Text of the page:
Lack of Progress in Labor

Lack of Progress in Labor

This is defined as a failure of the cervix to dilate beyond a certain point, as a failure of the presenting part to descend, or as a failure of the woman to give birth after being in labor for a specified number of hours. Its only cause should be cephalo-pelvic disproportion (where the baby’s head is too large for your pelvis) but is more commonly due to tension, of which you may not consciously be aware, preventing you from dilating.

This is unlikely to happen at home, where women are more likely to be allowed to labor for as long as necessary without arbitrary time limits set upon the length of their labor. The only situation where home is not likely to be less inhibiting than hospital is where you have someone present who is clearly anxious or disapproving. If your labor is very slow or stops for this reason (and many women who have their babies at home report this phenomenon in the presence of visitors), you must ask them to leave. Clearly this can be difficult, but it is more important that your labor progresses satisfactorily than that other peoples feelings are protected, even if that person is your midwife or your partner. In fact a skilled and sensitive midwife should be able to see when this is happening and facilitate a change.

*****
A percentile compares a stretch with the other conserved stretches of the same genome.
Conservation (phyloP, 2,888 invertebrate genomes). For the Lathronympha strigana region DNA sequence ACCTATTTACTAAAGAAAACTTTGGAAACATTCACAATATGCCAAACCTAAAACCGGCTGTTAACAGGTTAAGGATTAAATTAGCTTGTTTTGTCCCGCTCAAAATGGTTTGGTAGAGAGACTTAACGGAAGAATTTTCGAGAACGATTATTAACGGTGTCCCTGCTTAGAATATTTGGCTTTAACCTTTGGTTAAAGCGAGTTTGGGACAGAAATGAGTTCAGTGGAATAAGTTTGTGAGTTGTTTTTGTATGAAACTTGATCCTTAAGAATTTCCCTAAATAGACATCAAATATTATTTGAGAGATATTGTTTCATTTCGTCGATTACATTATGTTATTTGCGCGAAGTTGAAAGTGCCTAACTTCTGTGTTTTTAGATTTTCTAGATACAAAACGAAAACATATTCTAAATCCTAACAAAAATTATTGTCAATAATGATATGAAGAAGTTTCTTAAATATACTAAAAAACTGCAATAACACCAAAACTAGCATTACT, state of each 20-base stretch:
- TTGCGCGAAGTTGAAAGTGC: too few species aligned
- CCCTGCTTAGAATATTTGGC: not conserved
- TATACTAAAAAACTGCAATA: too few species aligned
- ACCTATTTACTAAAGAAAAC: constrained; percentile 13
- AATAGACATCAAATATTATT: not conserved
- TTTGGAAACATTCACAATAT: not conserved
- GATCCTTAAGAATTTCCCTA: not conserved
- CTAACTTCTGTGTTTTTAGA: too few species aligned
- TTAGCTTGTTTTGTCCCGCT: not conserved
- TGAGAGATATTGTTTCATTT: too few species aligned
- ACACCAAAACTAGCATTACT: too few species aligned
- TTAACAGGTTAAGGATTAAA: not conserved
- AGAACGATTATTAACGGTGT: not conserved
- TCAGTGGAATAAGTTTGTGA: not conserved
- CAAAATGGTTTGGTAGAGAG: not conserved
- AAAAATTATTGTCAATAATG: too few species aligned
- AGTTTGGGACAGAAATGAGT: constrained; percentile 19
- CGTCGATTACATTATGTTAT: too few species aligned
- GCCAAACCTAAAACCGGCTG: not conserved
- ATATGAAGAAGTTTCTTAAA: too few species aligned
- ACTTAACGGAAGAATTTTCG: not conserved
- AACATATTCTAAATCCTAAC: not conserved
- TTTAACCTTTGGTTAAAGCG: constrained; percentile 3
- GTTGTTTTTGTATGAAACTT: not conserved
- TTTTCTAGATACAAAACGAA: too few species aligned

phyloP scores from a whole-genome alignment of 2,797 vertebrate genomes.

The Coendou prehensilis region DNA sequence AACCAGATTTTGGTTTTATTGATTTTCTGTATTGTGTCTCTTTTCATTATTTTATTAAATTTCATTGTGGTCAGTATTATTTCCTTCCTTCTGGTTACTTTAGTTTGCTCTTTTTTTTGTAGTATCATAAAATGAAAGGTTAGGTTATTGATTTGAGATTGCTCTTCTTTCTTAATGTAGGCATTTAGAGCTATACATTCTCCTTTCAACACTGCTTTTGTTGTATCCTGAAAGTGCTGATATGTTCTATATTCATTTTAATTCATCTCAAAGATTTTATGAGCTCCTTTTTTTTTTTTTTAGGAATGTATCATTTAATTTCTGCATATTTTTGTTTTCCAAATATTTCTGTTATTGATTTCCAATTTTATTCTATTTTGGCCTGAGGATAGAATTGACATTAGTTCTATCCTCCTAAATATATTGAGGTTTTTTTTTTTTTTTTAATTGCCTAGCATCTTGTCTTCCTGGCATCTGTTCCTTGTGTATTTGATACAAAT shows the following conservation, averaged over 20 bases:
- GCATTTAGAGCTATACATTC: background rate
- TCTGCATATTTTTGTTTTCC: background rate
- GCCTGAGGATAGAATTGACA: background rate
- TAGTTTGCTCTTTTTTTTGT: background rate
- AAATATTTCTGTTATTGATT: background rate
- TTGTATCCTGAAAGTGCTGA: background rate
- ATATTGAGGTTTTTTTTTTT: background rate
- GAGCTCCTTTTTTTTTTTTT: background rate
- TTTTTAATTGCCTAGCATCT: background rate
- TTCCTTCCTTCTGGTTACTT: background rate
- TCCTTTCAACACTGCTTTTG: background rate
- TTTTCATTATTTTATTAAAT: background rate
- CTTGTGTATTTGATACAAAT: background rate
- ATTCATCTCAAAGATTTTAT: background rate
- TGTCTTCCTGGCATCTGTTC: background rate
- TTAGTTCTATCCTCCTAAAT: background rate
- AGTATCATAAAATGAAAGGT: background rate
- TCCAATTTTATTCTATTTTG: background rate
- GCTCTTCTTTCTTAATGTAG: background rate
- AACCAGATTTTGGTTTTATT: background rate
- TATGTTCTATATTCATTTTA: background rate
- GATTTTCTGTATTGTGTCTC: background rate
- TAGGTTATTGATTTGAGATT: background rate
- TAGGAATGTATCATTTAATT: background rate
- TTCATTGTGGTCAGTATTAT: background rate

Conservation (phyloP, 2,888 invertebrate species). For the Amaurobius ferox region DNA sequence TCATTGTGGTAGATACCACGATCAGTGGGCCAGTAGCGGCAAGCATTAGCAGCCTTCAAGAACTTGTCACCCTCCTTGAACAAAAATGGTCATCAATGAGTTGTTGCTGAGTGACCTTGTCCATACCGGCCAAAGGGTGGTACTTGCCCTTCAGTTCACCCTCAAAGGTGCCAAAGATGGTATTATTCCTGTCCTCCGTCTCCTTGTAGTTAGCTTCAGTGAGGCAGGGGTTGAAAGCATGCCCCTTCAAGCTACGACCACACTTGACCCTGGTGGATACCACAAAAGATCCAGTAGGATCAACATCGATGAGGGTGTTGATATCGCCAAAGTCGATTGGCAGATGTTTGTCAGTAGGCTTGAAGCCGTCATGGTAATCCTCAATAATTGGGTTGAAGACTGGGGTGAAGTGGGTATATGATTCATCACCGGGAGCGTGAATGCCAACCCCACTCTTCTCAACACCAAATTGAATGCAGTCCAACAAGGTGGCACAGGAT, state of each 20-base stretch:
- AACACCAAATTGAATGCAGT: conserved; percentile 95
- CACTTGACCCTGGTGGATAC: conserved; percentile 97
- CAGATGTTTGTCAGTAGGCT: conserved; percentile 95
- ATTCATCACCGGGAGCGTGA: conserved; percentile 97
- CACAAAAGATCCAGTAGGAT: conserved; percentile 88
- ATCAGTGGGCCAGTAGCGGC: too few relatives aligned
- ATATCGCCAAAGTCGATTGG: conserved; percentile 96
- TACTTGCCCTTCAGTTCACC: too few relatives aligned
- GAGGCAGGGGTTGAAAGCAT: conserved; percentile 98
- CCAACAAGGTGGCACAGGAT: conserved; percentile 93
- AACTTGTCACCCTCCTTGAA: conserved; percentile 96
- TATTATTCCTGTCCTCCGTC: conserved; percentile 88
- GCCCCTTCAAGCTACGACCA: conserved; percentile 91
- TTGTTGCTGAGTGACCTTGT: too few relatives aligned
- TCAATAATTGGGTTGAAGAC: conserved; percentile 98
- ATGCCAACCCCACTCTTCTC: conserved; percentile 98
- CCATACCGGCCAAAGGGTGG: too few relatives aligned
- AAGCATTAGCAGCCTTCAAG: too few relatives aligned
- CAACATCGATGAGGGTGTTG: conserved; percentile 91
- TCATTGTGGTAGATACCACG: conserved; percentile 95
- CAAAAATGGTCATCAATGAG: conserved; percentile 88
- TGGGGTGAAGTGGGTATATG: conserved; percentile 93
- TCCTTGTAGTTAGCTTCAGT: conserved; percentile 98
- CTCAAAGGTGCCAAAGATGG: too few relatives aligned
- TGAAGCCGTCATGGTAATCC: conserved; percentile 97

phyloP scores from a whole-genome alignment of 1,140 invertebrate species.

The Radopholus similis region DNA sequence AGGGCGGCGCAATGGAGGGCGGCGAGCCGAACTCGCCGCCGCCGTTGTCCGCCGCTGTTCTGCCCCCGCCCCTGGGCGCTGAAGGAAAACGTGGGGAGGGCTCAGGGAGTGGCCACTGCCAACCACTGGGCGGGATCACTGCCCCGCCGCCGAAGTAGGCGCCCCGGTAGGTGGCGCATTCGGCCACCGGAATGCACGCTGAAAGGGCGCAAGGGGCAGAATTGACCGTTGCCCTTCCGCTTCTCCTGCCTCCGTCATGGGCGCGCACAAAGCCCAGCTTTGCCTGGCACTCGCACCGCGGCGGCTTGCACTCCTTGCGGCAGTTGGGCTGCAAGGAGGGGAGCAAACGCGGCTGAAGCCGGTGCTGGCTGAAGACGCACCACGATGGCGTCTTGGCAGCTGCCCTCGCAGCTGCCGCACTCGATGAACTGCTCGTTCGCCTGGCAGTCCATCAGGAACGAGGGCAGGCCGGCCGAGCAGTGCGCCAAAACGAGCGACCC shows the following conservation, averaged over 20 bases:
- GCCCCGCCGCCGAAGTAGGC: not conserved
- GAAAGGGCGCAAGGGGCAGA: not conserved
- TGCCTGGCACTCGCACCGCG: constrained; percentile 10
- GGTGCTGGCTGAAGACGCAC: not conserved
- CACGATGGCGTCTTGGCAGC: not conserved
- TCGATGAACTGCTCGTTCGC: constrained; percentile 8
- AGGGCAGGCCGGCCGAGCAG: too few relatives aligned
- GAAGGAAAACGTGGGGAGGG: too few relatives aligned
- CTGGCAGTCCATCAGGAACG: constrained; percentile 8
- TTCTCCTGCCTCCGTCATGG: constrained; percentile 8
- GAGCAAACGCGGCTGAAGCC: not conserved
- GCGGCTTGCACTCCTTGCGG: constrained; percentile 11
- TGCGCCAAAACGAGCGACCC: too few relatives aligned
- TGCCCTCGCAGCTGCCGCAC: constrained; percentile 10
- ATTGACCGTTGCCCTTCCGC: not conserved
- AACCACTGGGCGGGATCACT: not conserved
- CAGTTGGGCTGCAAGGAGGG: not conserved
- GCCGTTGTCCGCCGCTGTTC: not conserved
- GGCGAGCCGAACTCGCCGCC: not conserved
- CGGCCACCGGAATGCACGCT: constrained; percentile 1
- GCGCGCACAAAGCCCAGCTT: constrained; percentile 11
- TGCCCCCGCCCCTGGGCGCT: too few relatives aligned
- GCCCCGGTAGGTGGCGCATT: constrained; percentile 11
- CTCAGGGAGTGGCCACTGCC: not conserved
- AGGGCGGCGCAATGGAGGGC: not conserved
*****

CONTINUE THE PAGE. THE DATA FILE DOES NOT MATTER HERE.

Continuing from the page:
If it is the midwife who is causing the problem through her attitude, then you must ask for a change, or at least ask her to stay in another room until called. You have the right to ask for any midwife to be changed if you are not getting on well. This applies in advance, so that if, during your antenatal care, you encounter a midwife that you feel certain you would not want in labor, write to the local midwifery supervisor and request that this particular midwife is not sent to you when you are in labor. You do not have to give a reason, but it will help the supervisor to improve the service if you tell her of anything that this midwife has done or said to you that you feel is unprofessional. Sometimes it will be what she does not say or do, she may just be very unenthusiastic and it is as well to protect yourself from such negativity beforehand. The option of changing the midwife may not be open to women living in very isolated areas or where units are short-staffed, but it is none the less worth expressing your feelings. If you are having good contractions and feel relaxed, and yet labor is not progressing, there may be some disproportion, although it is unlikely if it is not your first baby. If the baby is not distressed, try squatting. If there is true failure to progress and the baby is in distress, you will need to be delivered in hospital, perhaps with forceps, ventouse or by Caesarean. However it is quite possible for labor that is allowed to take its own course to last over 40 hours (not all of this will be very painful) and, although this is exhausting, you may prefer it to a hospital delivery. In this situation you need lots of encouragement, good food and as much rest as you can get. Sometimes contractions cease so that you can get some sleep and then begin again later.

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